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The chance to express their opinions and interact more with lecturers and fellow students is one of the key points of difference in learning styles in New Zealand, according to a group of Korean students.
The group of 15, from Daedong University in Busan (South Korea’s second largest city), spent a month at Massey’s Albany campus studying English. They are one of the first groups hosted by the University’s PaCE (Professional and Continuing Education), at Albany for a number of years. PaCE is currently boosting its short-term Study Tour Programme.
PaCE programme manager Michelle Daly says the students enjoyed learning inside and outside the classroom.
“It was great to see the students’ confidence grow as they started to make friends with students from other cultures and adjust to living in a different culture with a New Zealand family,” she says.
Min Jeong Park, a second-year nursing student, says she loved her time at Massey, and is considering returning to the University for further postgraduate study. “It’s my first time abroad and I’ve loved my time here. Massey has a high quality language programme, and the staff are very helpful to students from other countries.”
“In Korea, the learning environment is very strict, very dry. Here, we can share our opinions in class, and have discussions,” she says.
The students, aged 18 to 23 years, are studying a range of subjects in Korea, including hospitality, hospital management, cookery and tourism.
Their English language classes included a tailored, final week programme focusing on New Zealand culture. PaCE organised accommodation with local homestay families and a raft of activities, such as a potluck dinner for students and families, Korean food tasting at a Clubs and Cultural Day on campus, a welcome party for international students, a sports competition with other English language students and visit to SheepWorld. Other activities included visits to Awataha Marae, Auckland Art Gallery, Auckland Museum, a badminton club and pub quiz on campus.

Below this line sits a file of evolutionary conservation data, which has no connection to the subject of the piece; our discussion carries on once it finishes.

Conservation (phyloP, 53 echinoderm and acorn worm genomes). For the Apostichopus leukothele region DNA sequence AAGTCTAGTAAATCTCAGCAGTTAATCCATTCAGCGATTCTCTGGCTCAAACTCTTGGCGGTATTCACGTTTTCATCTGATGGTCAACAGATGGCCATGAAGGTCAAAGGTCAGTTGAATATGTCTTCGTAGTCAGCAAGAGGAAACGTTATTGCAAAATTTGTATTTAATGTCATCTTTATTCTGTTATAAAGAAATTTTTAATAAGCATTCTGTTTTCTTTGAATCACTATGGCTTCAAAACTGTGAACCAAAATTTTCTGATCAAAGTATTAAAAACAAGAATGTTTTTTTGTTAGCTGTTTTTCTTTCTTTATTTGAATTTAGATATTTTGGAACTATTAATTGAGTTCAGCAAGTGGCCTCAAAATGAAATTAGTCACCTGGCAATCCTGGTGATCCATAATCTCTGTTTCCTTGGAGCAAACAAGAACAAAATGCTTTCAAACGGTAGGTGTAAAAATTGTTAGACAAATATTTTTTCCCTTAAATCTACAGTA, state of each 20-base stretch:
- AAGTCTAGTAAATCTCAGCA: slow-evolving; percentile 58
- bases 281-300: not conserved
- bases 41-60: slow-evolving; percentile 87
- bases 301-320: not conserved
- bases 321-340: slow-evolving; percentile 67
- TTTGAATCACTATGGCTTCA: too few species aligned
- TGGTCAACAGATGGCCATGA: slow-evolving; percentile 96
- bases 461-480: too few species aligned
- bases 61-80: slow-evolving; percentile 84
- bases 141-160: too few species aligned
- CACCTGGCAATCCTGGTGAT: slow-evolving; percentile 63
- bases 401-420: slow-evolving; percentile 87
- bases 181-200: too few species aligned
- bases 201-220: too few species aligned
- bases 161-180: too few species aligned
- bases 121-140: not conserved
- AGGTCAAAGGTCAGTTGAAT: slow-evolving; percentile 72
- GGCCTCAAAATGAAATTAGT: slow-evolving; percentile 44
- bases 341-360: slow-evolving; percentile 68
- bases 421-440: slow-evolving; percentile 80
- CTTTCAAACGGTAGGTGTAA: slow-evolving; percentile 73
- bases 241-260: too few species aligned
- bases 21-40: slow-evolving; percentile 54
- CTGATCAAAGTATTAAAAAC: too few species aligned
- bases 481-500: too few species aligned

“Many of them felt that their homestay experience was a highlight of their trip,” says Ms Daly. “They also enjoyed the Måori culture experiences in class, trying out poi and playing stick games. Those who visited the marae particularly enjoyed the beautiful singing and learning about Måori culture and traditions”.
PaCE at Albany also recently hosted a group of Japanese high school students from the small village of Katsurao, just outside the 20-kilometre exclusion zone of the Fukushima nuclear reactor disaster triggered by last year’s catastrophic quake and tsunami.
The students, forced to leave their school and homes to live in temporary accommodation, were keen to visit New Zealand to learn about our nuclear-free status as well as agricultural and environmental practices that could help in the rebuild of their village.
PaCE plans to make the most of Massey’s unique multi-campus status by offering customised tours to more overseas student groups, says Ms Daly.
“Massey can offer a truly New Zealand experience to overseas participants,” she says. “We plan to develop our programme by offering New Zealand Study Tours to international groups, and tours that showcase the university’s key education platforms and expertise.”